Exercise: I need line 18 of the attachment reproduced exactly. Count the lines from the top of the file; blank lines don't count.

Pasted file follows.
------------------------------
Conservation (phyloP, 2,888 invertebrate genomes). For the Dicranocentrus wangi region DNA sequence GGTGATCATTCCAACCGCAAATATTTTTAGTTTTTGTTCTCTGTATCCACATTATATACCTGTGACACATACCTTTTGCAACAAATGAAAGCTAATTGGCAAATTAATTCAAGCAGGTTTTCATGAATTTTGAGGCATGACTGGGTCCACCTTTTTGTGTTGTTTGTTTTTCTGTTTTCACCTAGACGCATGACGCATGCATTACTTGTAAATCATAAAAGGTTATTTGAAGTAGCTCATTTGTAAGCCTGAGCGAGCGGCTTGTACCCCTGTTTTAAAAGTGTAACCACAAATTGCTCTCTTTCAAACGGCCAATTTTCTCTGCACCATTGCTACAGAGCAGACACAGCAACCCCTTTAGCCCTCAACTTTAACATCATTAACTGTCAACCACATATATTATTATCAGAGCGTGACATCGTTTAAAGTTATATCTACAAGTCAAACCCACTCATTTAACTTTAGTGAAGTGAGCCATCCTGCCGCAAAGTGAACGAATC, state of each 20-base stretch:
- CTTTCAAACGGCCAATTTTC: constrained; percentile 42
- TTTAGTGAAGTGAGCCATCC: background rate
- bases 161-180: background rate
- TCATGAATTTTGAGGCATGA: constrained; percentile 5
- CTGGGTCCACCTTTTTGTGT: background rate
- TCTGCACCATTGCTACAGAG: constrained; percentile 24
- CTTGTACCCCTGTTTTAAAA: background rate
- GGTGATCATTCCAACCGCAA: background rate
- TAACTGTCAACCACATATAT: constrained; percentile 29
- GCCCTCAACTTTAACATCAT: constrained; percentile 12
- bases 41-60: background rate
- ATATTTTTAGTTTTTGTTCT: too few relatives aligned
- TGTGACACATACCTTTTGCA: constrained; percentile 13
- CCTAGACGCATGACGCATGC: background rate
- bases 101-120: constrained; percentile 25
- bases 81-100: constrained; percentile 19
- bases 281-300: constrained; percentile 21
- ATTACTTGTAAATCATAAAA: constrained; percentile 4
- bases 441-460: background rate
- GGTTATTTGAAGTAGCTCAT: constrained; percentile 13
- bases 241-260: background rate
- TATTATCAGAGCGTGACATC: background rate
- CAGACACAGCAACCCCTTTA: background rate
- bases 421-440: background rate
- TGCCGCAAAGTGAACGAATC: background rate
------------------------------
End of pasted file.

- bases 281-300: constrained; percentile 21